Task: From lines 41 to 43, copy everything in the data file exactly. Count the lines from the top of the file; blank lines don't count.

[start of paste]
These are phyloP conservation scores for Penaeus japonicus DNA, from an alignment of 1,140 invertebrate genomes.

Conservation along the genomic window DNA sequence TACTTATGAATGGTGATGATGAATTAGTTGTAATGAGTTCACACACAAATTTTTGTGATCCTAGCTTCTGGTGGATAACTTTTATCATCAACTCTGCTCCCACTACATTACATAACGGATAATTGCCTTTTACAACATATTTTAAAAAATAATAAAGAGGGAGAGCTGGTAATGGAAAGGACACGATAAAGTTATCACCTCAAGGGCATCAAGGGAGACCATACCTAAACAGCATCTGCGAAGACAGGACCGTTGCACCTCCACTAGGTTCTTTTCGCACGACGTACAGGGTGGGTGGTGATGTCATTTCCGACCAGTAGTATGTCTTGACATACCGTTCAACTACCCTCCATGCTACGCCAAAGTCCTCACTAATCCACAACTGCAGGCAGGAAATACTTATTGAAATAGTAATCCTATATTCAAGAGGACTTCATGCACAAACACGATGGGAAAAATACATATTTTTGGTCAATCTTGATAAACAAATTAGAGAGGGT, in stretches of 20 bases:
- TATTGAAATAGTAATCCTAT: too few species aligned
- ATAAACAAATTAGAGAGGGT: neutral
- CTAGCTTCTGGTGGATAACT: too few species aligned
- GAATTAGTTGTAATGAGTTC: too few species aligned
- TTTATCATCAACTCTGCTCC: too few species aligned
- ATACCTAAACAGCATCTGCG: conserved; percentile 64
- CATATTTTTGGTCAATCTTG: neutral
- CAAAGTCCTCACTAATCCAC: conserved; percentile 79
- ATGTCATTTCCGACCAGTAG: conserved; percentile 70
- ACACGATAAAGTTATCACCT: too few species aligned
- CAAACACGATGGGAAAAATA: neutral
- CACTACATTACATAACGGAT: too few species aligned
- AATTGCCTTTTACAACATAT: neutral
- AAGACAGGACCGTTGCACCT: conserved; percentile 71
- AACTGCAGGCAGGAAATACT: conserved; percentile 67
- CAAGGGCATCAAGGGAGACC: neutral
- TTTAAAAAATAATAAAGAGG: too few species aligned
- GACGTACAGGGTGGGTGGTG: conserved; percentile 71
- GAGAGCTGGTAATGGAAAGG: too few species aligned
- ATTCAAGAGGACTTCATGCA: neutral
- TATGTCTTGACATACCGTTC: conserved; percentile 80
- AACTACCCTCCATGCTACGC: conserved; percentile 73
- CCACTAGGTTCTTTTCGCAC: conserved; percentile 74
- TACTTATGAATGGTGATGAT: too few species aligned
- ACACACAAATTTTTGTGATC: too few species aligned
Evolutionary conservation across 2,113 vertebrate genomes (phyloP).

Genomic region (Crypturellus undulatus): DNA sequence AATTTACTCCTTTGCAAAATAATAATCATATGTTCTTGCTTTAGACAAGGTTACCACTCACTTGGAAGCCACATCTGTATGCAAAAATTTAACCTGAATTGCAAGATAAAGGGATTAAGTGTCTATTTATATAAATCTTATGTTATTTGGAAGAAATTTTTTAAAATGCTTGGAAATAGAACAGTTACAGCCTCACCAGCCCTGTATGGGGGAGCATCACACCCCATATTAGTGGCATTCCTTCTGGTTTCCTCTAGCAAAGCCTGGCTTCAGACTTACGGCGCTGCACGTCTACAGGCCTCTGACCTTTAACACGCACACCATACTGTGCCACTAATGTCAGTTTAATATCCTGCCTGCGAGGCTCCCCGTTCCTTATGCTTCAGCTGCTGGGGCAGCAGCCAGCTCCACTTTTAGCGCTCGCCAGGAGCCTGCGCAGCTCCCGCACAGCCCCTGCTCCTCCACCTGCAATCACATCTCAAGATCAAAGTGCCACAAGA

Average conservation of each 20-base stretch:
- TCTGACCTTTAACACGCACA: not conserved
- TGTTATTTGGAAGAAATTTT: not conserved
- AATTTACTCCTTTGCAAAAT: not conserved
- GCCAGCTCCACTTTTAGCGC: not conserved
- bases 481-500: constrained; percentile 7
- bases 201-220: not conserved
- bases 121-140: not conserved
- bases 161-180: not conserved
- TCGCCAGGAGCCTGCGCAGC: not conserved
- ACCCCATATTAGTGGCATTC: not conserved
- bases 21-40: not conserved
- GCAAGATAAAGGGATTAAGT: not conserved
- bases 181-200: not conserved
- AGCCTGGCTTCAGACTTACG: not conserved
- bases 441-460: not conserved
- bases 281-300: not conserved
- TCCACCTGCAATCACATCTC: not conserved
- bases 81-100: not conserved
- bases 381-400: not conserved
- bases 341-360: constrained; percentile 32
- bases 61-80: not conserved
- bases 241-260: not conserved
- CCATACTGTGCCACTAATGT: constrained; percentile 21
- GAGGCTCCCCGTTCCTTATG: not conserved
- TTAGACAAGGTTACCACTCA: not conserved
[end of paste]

- bases 21-40: not conserved
- GCAAGATAAAGGGATTAAGT: not conserved
- bases 181-200: not conserved